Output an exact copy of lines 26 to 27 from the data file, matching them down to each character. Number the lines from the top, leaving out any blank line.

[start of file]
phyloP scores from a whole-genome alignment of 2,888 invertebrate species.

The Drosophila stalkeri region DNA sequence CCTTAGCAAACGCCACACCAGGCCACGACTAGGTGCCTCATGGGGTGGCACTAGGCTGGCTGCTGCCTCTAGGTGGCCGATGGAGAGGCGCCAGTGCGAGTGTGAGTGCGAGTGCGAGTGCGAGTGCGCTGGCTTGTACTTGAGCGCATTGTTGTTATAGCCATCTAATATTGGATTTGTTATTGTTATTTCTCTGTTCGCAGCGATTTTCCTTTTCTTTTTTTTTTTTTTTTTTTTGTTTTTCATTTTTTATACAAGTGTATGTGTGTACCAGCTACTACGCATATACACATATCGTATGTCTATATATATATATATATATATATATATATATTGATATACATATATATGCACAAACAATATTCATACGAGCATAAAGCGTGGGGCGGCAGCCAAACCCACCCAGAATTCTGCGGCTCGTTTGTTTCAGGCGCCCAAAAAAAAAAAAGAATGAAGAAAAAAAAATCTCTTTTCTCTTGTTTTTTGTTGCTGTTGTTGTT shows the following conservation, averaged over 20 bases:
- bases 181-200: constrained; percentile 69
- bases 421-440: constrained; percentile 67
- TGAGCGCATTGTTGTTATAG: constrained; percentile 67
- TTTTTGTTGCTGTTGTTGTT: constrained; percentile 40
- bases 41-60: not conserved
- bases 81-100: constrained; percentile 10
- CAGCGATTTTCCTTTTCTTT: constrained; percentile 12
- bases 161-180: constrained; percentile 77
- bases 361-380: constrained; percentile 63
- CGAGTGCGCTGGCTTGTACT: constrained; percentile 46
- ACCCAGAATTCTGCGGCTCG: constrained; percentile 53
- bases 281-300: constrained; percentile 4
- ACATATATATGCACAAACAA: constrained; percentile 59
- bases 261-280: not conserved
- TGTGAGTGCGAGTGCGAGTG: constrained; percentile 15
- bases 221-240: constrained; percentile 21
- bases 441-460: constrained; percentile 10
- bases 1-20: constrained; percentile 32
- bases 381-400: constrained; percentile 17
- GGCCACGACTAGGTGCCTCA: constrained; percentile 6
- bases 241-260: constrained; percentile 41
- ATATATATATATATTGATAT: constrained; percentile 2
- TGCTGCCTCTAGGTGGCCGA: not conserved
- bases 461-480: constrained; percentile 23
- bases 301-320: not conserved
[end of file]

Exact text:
- bases 461-480: constrained; percentile 23
- bases 301-320: not conserved